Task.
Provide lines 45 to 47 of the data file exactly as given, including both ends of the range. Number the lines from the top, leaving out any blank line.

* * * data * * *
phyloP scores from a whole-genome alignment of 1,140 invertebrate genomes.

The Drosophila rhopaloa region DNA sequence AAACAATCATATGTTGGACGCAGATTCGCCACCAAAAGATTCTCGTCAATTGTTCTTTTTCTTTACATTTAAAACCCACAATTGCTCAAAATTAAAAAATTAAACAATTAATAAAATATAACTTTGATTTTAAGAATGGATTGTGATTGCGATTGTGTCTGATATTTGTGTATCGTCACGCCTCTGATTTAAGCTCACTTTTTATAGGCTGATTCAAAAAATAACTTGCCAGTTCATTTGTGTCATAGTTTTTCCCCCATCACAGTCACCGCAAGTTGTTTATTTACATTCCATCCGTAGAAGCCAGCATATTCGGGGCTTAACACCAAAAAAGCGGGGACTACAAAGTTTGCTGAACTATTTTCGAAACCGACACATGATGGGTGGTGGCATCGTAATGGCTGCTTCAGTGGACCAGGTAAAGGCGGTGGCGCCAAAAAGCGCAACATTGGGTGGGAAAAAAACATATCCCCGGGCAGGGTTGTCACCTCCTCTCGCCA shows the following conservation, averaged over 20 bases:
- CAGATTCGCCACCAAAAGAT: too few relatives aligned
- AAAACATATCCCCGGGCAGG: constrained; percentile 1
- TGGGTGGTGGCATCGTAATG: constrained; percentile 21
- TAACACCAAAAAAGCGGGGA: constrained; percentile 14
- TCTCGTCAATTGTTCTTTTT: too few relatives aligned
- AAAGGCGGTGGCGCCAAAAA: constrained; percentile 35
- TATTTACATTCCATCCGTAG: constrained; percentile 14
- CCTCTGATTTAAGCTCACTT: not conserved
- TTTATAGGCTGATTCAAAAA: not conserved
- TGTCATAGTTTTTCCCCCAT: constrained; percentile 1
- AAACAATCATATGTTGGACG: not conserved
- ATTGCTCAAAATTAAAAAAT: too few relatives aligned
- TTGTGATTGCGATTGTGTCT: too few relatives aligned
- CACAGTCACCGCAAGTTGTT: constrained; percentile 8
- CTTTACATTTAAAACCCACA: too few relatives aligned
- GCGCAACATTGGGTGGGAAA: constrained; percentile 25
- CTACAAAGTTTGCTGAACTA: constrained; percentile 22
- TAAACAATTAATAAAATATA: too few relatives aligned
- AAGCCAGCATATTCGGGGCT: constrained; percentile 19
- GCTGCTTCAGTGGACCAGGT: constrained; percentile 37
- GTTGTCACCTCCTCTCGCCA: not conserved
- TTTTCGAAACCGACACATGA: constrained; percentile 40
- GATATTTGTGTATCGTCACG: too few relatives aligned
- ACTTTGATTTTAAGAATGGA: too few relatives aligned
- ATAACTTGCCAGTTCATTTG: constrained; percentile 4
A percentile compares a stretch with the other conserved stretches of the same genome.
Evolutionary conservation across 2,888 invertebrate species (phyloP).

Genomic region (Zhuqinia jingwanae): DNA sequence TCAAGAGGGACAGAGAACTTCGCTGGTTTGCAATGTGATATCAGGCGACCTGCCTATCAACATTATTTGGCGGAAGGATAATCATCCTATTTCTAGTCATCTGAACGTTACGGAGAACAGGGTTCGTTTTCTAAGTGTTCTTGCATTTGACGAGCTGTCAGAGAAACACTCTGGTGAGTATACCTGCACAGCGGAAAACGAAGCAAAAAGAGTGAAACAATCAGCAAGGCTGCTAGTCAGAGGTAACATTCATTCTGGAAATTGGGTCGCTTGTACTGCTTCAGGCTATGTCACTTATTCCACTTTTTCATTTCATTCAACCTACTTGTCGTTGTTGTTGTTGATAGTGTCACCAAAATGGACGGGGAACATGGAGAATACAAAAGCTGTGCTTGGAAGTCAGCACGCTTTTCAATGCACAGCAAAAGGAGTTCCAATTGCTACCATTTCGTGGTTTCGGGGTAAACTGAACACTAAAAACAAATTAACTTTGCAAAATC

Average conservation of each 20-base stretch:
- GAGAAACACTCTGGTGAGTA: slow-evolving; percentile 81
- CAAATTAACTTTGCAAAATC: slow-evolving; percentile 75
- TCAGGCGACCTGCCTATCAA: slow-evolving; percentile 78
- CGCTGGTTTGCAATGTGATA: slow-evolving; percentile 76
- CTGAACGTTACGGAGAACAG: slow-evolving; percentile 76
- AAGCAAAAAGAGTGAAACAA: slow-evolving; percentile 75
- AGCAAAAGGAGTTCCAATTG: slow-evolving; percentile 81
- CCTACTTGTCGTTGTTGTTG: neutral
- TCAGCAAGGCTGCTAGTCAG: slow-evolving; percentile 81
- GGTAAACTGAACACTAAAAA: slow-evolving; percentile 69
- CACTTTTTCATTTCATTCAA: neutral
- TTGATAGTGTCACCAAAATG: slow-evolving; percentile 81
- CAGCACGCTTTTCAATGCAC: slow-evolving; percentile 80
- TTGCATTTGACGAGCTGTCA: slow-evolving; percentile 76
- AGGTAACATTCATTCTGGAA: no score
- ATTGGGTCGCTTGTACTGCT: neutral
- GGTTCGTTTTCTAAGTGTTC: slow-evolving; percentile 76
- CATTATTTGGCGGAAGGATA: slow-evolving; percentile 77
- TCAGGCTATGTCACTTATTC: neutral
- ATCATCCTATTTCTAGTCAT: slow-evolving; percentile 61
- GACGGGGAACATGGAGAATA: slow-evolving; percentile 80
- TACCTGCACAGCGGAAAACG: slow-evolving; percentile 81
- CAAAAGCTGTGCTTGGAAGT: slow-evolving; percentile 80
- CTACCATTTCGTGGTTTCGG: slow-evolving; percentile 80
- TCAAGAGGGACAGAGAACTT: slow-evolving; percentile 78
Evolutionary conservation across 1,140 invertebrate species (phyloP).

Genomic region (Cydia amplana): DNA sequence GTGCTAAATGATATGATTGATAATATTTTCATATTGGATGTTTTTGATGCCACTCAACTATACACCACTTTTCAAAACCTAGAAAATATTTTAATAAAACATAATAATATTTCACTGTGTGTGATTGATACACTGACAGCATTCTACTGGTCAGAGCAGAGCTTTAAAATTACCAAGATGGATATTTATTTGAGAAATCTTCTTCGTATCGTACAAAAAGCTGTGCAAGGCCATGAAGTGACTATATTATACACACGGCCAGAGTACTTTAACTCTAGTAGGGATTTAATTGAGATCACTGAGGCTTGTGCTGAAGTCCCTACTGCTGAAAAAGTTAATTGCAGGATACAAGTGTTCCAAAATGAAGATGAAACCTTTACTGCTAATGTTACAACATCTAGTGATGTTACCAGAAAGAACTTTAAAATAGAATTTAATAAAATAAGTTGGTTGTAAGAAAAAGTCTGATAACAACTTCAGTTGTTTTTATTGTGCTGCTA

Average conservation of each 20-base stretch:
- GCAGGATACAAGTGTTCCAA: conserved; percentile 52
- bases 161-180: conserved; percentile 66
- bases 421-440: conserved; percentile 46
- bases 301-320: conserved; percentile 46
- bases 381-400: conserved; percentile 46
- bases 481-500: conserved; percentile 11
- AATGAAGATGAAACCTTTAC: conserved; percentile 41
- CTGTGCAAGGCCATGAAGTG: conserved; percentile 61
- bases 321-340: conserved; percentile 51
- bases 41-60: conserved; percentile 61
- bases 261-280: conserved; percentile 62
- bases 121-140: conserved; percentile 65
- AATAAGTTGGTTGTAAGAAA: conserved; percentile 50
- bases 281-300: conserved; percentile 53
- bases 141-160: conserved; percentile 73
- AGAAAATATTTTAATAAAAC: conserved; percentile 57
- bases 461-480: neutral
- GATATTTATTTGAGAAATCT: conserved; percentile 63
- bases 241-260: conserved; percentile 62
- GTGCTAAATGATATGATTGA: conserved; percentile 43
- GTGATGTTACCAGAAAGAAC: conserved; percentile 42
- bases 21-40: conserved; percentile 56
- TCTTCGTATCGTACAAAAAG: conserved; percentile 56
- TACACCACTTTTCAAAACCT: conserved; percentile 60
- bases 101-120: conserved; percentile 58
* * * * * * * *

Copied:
- TTGCATTTGACGAGCTGTCA: slow-evolving; percentile 76
- AGGTAACATTCATTCTGGAA: no score
- ATTGGGTCGCTTGTACTGCT: neutral